The start of Training Camp means fitness testing, on and off the ice, and on Friday in Westchester it was the on-ice variety for a little more than half the Rangers who have reported here for 2019 Training Camp, including Kaapo Kakko, Vitali Kravtsov and Adam Fox among four groups of young Rangers on the MSG Training Center ice.
It would be hard to find a player who considers this his favorite day of the season. But that's not the same thing as saying players would rather be somewhere else, and in that regard, consider Brendan Lemieux one of the happier guys to be at the rink.
Lemieux, the hard-nosed 23-year-old winger who came to the Rangers in a February deadline deal with the Winnipeg Jets, had to spend his summer in a slight state of limbo, right up until Wednesday night, when the Rangers and Lemieux's representative - who happens to be his father, Claude - put the final touches on a contract that shored up Lemieux in a Blueshirt for 2019-20 and allowed the second-year winger to start this year's camp, his first with the Rangers, right on time.
"It's exciting; I'm happy we were able to get something done," Lemieux said on Friday, not long after his morning on-ice testing session, and after he had caught his breath again. "And I'm happy to be here with my teammates. We're looking forward to a big year."
That big year will be Lemieux's first full one in a Blueshirt, after playing 19 games as a Ranger following the trade last season. The trade presented a major opportunity in Lemieux's career but also was a jolting experience in more ways than one - the most visible was the way in which his role increased overnight with the Rangers, with whom he saw his average ice time jump from 7:25 per game with the Jets to 12:50 a night, a leap of 73 percent.
And the year will begin, it so happens, with an Opening Night Madison Square Garden matchup with Winnipeg, a first against their former team for both Lemieux and Jacob Trouba, who arrived in a separate deal with the Jets four months after Lemieux.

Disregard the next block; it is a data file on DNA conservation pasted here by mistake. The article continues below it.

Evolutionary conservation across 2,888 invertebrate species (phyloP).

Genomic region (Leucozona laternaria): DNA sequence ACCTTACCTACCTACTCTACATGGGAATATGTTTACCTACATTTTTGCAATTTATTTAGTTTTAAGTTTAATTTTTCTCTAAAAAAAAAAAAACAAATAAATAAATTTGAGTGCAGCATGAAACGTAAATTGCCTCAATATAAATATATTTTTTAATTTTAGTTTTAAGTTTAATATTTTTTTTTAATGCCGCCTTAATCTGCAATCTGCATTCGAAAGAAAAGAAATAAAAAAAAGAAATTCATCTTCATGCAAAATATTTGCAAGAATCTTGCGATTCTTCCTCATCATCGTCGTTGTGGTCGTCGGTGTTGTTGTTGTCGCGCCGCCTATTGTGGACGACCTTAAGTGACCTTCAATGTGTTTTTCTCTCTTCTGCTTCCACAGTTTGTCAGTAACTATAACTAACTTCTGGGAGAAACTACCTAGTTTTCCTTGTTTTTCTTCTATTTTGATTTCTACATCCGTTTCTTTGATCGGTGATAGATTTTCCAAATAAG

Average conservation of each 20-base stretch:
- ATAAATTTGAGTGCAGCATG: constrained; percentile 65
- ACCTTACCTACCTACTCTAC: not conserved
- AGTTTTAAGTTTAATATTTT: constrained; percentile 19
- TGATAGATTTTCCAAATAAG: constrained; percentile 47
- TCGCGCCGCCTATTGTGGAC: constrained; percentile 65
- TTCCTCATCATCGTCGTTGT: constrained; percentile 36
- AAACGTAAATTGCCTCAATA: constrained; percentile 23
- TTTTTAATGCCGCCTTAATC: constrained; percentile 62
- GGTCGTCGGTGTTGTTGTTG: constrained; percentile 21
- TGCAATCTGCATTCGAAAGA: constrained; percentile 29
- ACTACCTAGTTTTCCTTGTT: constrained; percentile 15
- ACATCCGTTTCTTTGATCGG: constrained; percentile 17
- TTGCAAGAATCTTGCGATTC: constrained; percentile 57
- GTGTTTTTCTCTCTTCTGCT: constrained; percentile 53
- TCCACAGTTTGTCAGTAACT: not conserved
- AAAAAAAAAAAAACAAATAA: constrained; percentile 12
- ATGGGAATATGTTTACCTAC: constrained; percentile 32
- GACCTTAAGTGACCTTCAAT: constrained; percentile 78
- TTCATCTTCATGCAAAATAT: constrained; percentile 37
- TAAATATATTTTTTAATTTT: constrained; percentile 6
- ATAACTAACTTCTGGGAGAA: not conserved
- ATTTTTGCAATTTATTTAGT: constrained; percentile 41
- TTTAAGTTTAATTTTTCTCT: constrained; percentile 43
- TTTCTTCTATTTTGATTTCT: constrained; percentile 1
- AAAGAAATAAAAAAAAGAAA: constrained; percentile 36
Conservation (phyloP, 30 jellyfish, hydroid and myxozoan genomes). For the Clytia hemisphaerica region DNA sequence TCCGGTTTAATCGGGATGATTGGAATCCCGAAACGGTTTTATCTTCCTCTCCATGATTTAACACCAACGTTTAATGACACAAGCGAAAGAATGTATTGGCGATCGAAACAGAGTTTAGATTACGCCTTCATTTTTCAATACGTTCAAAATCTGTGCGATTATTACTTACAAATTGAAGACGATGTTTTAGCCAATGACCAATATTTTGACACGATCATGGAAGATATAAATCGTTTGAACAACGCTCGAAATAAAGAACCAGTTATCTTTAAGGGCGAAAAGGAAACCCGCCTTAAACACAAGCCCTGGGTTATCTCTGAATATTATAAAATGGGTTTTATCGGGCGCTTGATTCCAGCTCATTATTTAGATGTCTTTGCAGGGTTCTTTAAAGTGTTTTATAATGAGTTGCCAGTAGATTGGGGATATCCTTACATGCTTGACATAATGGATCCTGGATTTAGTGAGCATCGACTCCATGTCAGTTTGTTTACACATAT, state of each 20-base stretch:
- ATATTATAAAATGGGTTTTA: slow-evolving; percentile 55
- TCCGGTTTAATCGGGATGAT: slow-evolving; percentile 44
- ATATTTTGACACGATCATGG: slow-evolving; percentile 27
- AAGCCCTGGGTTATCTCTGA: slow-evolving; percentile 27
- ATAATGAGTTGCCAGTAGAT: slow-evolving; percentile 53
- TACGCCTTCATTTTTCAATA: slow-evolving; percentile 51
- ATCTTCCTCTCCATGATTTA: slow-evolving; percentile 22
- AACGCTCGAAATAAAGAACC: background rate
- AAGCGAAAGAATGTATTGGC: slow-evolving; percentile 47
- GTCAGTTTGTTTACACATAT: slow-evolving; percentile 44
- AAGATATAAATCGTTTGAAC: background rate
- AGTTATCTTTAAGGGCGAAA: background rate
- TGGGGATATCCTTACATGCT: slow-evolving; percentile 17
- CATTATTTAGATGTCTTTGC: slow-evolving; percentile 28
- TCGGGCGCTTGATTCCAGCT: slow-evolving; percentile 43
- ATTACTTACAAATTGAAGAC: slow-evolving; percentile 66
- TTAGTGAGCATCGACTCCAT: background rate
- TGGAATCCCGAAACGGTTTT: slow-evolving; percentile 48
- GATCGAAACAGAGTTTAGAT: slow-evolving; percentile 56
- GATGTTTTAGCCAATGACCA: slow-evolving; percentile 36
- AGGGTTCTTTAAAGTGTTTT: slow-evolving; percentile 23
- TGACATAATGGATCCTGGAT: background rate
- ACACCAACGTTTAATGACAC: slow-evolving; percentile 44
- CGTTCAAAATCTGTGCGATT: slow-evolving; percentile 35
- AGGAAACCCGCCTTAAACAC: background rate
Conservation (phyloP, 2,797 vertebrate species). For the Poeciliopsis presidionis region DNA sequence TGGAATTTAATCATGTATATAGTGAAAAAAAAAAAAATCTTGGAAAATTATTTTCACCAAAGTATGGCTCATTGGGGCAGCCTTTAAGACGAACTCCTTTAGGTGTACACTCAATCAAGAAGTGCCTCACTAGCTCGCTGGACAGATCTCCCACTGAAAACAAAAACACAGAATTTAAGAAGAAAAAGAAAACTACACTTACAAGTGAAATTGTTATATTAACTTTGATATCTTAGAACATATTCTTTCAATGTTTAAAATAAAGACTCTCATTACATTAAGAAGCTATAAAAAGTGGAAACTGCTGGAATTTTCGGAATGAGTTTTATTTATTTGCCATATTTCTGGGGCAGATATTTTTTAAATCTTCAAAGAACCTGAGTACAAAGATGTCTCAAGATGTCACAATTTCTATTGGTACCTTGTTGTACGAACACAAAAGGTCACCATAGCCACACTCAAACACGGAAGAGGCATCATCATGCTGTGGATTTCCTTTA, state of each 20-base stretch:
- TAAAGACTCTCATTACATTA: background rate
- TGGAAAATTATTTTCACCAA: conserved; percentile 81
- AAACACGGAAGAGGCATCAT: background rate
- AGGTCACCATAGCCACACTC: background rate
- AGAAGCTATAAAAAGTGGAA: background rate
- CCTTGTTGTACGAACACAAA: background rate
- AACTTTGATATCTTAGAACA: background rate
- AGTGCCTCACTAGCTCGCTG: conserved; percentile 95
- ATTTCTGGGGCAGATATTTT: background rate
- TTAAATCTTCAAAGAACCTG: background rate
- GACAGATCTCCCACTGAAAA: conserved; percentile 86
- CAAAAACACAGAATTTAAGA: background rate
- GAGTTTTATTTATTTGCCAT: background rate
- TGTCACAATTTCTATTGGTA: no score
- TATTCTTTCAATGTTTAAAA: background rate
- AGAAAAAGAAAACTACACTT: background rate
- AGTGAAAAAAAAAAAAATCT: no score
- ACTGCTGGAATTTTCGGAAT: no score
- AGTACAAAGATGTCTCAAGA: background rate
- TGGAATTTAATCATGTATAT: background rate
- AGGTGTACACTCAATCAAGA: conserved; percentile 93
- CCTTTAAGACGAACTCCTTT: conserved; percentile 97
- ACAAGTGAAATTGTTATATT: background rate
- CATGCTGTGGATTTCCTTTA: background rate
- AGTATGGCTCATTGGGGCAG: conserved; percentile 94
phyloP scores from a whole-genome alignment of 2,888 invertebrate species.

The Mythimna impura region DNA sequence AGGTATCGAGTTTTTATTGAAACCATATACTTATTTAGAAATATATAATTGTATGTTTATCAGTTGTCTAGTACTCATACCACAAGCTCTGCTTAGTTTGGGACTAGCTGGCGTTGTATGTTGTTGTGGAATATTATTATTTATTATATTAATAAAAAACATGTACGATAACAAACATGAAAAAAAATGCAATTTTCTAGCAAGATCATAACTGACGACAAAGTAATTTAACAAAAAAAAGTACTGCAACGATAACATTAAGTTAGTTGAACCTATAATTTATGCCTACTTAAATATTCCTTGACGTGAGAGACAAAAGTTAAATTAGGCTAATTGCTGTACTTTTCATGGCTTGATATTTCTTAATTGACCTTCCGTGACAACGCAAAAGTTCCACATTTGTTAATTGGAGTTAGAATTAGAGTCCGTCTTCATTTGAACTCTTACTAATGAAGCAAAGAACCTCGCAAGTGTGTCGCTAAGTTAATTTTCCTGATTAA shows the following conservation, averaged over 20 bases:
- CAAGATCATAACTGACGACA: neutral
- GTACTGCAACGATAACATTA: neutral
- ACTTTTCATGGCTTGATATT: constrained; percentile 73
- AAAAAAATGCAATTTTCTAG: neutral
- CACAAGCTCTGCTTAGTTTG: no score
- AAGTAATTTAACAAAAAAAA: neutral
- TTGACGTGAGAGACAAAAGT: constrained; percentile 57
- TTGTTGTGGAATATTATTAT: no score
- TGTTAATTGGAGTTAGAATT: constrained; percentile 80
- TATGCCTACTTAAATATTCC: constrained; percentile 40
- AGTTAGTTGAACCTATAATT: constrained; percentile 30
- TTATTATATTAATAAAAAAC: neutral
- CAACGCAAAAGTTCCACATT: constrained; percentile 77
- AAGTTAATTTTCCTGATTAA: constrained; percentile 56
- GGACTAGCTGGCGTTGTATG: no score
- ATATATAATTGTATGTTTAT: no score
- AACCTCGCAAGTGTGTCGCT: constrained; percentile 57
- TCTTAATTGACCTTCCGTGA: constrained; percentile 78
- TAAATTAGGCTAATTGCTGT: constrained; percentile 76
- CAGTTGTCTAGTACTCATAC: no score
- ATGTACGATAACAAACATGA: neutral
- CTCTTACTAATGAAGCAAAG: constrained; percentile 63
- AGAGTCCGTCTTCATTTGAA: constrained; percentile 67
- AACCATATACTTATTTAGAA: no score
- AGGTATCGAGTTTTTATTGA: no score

"I thought that was pretty interesting," Lemieux said with a grin. "I was sitting by the pool this summer and the schedule came out and I was like, 'Holy cow, this is going to be interesting.' … Playing my old team is always like, your heart beats a little faster. You have a little more skin in the game."
Following his Feb. 25 arrival on Broadway, Lemieux shot out of the gates with five points (2-3--5) in his first seven games as a Ranger, and in 19 games gave his coaches a glimpse of what he can contribute, much of which does not find its way onto a scoresheet. Asked on Friday to assess his post-trade 2018-19, Lemieux admitted to "some ups and downs" but overall, "once I came over I felt like I contributed pretty well." By season's end, among rookies who had played at least 35 games, Lemieux ranked fourth in goals per 60 minutes, with 1.26.
His Head Coach already sees a player who is ready to take a step forward in 2019-20.
"If you've seen him, he looks different," David Quinn said on Friday. "He's a guy that's probably lost about 10 or 11 pounds. He's lean, he's in great shape. I think last year coming in was a little bit of an eye-opener for him, because he's coming from a situation where he's not playing a lot of minutes and all of a sudden he's playing 13, 14 minutes a night - big jump for him. He would come to the bench and his face would be beet-red, he'd be exhausted - which you love, because that means he's given his all. But he just wasn't ready to handle that workload, through no fault of his or anybody's, really.
"One thing we talked about was maybe leaning-up a bit, not being as big - he's always been strong enough, but the speed piece is certainly something we thought would improve if he did lean-up a little bit. Boy, he came in in incredible shape. He certainly put an awful lot of work in over the summer to put himself in the position that he's in."
Quinn is in a position where he has an influx of new talent up front - led by Artemi Panarin and backed up by a slew of rookies and second-year Rangers - to begin his second Training Camp as the Blueshirts' bench boss. He also has the task of figuring out where all the pieces fit and how they best combine, with a number of forwards capable of shifting between the wing and the middle. But a player like Lemieux, bringing grit and an offensive upside from the wing, provides unique components whose value is understood by both player and coach.
Lemieux said he and Quinn and GM Jeff Gorton have discussed how "I bring something that we don't have a lot of. And so I just have to stay true to that," Lemieux said. "I'm going to stick up for teammates. I'm going to be in your face, a hard, physical player. But I think that's just part of who I am.
"When I put the skates on every day, I try to just make it hard on other people by playing my game as hard as I possibly can. Finishing people, playing through people, being in front of the net - the harder I play, the more people get pissed off, the harder it is to play against me. So if I just bring that energy, my teammates can follow suit. And then that's the difference between maybe me and some of these obviously incredible players we've got, in Kakko and Bread and those guys that are going to make those plays and shine the way they've shined with the other teams in the past, and the way they're going to shine in New York. I think we complement each other and I just know what I have to bring."